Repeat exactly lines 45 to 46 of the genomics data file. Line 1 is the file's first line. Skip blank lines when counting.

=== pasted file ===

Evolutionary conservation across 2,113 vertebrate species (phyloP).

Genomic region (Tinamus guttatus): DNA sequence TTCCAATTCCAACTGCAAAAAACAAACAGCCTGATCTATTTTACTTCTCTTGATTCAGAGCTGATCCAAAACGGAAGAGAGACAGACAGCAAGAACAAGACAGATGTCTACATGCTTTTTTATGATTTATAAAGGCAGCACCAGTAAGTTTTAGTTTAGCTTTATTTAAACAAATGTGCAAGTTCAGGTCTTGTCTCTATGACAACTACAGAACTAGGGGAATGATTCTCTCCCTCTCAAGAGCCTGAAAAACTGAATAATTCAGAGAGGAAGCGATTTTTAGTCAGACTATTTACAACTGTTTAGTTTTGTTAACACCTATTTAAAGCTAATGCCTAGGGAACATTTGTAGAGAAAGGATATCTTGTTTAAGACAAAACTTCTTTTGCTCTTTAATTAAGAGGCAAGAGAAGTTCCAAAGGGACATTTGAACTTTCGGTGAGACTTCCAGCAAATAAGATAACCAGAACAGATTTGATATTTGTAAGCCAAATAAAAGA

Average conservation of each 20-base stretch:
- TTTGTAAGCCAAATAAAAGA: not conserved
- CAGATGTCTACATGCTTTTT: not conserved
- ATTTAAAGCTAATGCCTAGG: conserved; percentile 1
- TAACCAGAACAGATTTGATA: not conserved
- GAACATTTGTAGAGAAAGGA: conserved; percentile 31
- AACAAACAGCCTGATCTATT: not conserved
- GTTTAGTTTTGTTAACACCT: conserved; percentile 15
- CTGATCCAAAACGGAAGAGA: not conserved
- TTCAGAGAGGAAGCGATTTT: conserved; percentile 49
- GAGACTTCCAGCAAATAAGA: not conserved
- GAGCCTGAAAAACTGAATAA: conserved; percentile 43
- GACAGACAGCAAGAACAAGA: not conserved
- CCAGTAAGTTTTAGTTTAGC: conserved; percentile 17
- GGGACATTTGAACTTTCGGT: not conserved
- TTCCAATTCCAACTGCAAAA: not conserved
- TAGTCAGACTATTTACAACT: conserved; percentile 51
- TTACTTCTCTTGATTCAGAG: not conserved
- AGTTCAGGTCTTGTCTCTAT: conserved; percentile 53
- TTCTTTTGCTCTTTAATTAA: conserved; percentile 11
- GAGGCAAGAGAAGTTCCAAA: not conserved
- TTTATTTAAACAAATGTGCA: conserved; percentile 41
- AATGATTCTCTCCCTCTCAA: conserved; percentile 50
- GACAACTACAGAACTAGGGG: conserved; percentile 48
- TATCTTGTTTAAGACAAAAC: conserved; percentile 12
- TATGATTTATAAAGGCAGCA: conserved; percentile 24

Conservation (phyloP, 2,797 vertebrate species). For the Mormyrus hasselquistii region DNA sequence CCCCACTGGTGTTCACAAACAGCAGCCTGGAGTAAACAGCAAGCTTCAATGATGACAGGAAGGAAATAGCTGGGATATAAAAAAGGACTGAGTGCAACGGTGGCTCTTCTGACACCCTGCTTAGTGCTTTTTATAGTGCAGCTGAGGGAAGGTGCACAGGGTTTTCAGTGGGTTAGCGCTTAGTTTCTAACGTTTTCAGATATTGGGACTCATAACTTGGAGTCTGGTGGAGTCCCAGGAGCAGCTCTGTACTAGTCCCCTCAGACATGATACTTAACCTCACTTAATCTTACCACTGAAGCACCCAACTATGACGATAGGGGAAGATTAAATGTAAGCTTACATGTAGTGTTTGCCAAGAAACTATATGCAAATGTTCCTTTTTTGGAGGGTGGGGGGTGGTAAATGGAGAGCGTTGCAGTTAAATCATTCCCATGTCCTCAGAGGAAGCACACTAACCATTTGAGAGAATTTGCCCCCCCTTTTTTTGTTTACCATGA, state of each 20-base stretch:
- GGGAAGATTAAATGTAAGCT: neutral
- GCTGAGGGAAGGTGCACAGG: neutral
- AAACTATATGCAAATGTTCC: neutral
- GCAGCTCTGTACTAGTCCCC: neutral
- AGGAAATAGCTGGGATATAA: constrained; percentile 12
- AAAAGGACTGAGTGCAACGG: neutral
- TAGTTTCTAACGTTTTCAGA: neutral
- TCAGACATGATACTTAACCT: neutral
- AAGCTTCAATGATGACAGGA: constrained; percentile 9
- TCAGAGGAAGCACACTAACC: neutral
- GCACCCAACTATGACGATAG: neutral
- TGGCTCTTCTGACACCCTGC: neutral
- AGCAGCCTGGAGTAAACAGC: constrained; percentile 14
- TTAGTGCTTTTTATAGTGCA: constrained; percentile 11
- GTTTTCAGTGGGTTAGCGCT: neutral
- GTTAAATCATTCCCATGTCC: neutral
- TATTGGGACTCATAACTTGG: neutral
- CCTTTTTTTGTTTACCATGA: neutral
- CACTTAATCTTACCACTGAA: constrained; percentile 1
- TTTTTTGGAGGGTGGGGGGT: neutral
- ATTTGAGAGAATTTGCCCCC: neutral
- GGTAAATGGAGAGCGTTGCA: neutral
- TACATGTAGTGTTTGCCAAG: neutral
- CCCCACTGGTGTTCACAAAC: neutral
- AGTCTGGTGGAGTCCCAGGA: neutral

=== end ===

- GTTAAATCATTCCCATGTCC: neutral
- TATTGGGACTCATAACTTGG: neutral